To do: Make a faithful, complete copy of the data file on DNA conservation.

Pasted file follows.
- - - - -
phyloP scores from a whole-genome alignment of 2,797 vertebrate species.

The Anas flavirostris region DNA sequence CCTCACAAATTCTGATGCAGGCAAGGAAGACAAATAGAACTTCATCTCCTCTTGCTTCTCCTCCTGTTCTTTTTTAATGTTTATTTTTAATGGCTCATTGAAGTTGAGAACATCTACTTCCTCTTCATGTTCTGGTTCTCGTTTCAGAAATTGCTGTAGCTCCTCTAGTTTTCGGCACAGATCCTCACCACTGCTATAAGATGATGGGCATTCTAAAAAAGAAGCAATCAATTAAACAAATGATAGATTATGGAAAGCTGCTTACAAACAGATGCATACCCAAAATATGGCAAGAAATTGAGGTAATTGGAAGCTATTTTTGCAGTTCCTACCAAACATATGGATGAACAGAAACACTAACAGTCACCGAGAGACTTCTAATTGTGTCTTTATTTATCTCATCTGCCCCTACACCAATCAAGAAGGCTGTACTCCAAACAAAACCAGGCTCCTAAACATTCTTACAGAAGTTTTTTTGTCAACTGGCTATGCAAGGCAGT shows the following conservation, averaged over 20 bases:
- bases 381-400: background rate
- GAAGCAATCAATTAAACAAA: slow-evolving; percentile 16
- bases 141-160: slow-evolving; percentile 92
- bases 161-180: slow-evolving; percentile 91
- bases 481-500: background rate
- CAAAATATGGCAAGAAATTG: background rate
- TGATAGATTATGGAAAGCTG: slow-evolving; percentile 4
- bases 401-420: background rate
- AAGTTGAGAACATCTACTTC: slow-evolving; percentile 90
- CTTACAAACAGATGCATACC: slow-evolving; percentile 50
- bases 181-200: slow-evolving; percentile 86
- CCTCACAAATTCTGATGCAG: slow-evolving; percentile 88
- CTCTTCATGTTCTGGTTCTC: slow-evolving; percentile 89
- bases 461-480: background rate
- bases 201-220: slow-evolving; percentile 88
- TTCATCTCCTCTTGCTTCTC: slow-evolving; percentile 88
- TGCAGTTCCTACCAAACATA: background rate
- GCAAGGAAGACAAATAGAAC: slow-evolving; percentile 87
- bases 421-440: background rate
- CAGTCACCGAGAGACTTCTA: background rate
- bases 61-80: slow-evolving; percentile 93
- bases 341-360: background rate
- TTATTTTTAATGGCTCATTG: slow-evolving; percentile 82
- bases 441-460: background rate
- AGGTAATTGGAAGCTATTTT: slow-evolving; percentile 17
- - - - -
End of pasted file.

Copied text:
phyloP scores from a whole-genome alignment of 2,797 vertebrate species.

The Anas flavirostris region DNA sequence CCTCACAAATTCTGATGCAGGCAAGGAAGACAAATAGAACTTCATCTCCTCTTGCTTCTCCTCCTGTTCTTTTTTAATGTTTATTTTTAATGGCTCATTGAAGTTGAGAACATCTACTTCCTCTTCATGTTCTGGTTCTCGTTTCAGAAATTGCTGTAGCTCCTCTAGTTTTCGGCACAGATCCTCACCACTGCTATAAGATGATGGGCATTCTAAAAAAGAAGCAATCAATTAAACAAATGATAGATTATGGAAAGCTGCTTACAAACAGATGCATACCCAAAATATGGCAAGAAATTGAGGTAATTGGAAGCTATTTTTGCAGTTCCTACCAAACATATGGATGAACAGAAACACTAACAGTCACCGAGAGACTTCTAATTGTGTCTTTATTTATCTCATCTGCCCCTACACCAATCAAGAAGGCTGTACTCCAAACAAAACCAGGCTCCTAAACATTCTTACAGAAGTTTTTTTGTCAACTGGCTATGCAAGGCAGT shows the following conservation, averaged over 20 bases:
- bases 381-400: background rate
- GAAGCAATCAATTAAACAAA: slow-evolving; percentile 16
- bases 141-160: slow-evolving; percentile 92
- bases 161-180: slow-evolving; percentile 91
- bases 481-500: background rate
- CAAAATATGGCAAGAAATTG: background rate
- TGATAGATTATGGAAAGCTG: slow-evolving; percentile 4
- bases 401-420: background rate
- AAGTTGAGAACATCTACTTC: slow-evolving; percentile 90
- CTTACAAACAGATGCATACC: slow-evolving; percentile 50
- bases 181-200: slow-evolving; percentile 86
- CCTCACAAATTCTGATGCAG: slow-evolving; percentile 88
- CTCTTCATGTTCTGGTTCTC: slow-evolving; percentile 89
- bases 461-480: background rate
- bases 201-220: slow-evolving; percentile 88
- TTCATCTCCTCTTGCTTCTC: slow-evolving; percentile 88
- TGCAGTTCCTACCAAACATA: background rate
- GCAAGGAAGACAAATAGAAC: slow-evolving; percentile 87
- bases 421-440: background rate
- CAGTCACCGAGAGACTTCTA: background rate
- bases 61-80: slow-evolving; percentile 93
- bases 341-360: background rate
- TTATTTTTAATGGCTCATTG: slow-evolving; percentile 82
- bases 441-460: background rate
- AGGTAATTGGAAGCTATTTT: slow-evolving; percentile 17